Real Estate Investors: Learning From The Mistakes Of Big Banks
What lessons should real estate investors be gleaning from American banks’ biggest blunders?
While most of the media spin, and online debates focus around pointing fingers at U.S. banks, savvy real estate investors might be best served observing the available lessons so that they don’t repeat them.
One of the biggest bank stories is centered around Bank of America’s $1M payout to a couple that was harassed nonstop by collection phone calls. Apparently Bank of America threw out the book, much like many of these institutions are doing. This couple decided to flex their consumer rights, and won a million dollar settlement.
Obviously Bank of America might not even notice paying out a million dollars. However, most small and mid-sized real estate investors certainly can’t afford paying out millions to borrowers and tenants for harassment. Know the law and your legal limitations. That said, as an investor, do not cross the line in gaining leads. Know what you can do and specifically, what works for your particular situation.
Properties Being Seized for Neglecting Maintenance
While not yet rolled out on the scale some had hoped for, local authorities are seizing properties that have been neglected, and have unpaid property taxes. Many of these are abandoned homes banks repossessed and have failed to maintain. So far, we’ve already seen this in the Northeast, and to a certain extent, through other means in Michigan and elsewhere.
While there is gold to be uncovered in taking distressed properties, real estate investors need to stay on top of maintenance and property taxes if they want to retain their assets, and actually make a net profit. That said, these are the kinda of properties an investor can make a living off of. If you know what you are doing, there is a lot of money in rehabbing distressed homes.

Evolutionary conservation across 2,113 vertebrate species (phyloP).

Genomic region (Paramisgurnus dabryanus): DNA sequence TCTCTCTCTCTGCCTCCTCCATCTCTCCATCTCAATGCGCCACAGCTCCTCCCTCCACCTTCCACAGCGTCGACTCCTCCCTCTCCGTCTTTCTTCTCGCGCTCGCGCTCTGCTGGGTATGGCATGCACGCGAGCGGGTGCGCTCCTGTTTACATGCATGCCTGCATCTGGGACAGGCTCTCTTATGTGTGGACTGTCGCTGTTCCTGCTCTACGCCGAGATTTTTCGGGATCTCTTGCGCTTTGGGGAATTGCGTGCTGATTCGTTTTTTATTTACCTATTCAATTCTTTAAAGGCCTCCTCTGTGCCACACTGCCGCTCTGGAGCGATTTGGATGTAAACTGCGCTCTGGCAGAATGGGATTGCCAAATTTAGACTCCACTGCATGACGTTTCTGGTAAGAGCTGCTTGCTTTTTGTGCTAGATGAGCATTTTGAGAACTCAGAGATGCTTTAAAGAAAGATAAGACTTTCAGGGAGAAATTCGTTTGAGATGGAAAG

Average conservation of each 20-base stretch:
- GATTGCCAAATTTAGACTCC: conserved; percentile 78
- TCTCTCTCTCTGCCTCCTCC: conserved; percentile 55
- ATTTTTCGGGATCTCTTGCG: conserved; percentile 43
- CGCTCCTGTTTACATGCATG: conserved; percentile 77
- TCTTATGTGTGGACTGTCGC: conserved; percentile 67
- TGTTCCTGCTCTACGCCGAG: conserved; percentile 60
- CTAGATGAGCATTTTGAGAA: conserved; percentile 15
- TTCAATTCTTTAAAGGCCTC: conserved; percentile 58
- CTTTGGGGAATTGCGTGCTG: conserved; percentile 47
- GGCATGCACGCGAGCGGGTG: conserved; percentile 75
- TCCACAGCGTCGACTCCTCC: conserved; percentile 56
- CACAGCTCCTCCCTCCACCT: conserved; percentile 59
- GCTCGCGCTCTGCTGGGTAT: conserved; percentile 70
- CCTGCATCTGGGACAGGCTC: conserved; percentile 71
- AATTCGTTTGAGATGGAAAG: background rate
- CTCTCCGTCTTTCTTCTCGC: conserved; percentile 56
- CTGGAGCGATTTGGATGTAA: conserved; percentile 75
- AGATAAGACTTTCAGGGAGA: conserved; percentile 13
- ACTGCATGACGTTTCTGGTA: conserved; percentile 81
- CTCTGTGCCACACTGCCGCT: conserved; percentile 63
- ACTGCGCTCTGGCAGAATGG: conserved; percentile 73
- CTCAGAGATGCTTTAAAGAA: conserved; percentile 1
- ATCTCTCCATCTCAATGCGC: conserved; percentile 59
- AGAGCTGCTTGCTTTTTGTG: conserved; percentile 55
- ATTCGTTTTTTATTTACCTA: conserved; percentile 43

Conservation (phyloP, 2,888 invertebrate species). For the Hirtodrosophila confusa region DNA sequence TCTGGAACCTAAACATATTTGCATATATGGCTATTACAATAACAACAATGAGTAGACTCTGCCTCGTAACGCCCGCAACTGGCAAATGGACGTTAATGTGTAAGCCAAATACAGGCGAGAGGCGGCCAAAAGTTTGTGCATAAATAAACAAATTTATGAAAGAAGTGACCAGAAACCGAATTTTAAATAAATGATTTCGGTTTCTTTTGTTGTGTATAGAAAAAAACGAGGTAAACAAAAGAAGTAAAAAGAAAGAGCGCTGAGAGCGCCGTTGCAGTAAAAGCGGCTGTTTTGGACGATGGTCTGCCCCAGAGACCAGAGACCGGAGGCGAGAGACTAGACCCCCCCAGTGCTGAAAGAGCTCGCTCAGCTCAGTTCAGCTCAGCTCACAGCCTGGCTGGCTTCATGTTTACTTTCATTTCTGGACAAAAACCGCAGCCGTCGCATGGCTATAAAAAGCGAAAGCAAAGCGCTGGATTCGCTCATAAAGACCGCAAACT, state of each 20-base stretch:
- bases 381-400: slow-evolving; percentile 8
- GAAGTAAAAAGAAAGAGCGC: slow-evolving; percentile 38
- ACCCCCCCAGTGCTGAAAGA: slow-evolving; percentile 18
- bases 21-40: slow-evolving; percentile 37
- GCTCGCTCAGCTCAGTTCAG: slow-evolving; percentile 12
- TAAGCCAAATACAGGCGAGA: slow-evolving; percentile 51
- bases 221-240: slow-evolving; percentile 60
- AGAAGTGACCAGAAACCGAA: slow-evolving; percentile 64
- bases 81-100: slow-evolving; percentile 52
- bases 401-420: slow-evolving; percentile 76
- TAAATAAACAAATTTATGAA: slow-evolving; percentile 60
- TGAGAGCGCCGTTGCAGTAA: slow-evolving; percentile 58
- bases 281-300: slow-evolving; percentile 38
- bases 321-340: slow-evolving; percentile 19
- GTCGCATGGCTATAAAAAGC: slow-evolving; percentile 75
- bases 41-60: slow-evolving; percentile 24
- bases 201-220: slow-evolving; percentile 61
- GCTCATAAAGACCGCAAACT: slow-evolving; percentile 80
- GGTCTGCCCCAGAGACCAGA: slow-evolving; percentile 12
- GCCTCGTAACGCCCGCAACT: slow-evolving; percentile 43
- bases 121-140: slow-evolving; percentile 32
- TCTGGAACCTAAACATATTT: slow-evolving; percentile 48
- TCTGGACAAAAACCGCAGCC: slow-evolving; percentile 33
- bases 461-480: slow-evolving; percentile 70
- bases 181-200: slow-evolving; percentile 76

One of the biggest issues in the U.S. property market and financial sector is foreclosures. There are still years of backlogged properties in some areas, and hundreds of billions of dollars in delinquent loans and REOs. Even with their multi-million dollar power legal teams, these banks just haven’t been able to push through foreclosures effectively and efficiently. Perhaps the biggest lesson in this for note investors, house flippers, private lenders, and landlords is that it might be smarter to act faster and be willing to make some compromises early in order to head off delinquency issues rather than let it drag out and balloon into a much bigger challenge. Put emotions and pride to the side, and use common sense to find the most profitable resolution.
Settlements & Ethics
Big U.S. banks and mortgage lenders continue to be hit with sizable lawsuits and be called on to settle for millions of dollars for poor business practices. In some cases. this was outright fraud, as well as poor lending ethics. This doesn’t mean progressive loans shouldn’t be available to consumers and sophisticated real estate investors. In fact, some of the issues being dragged out were legal at the time, but have been deemed otherwise since, like stated income loans. While many don’t feel banks have been seriously punished, it has caught up with them in many ways. On top of massive settlements, tougher new regulations, and lost jobs, deposits have dropped.
The general population appears to have lost all faith in banks, and this has been confirmed by terrible customer service which gives less for higher costs at some institutions. Recent statistics have shown deposits dropping significantly, and this might be the punishment felt the most by these banks. Real estate investors have realized they don’t need these banks as the middle man to invest in real estate or debt, and thanks to new options they can make far greater returns without them.
Trust is hard to win, and easy to lose. Everyone is more demanding when it comes to value today. Ultimately it is those that can maintain both of these that will see the best overall investment returns, and enjoy sustainable wealth building over the long term.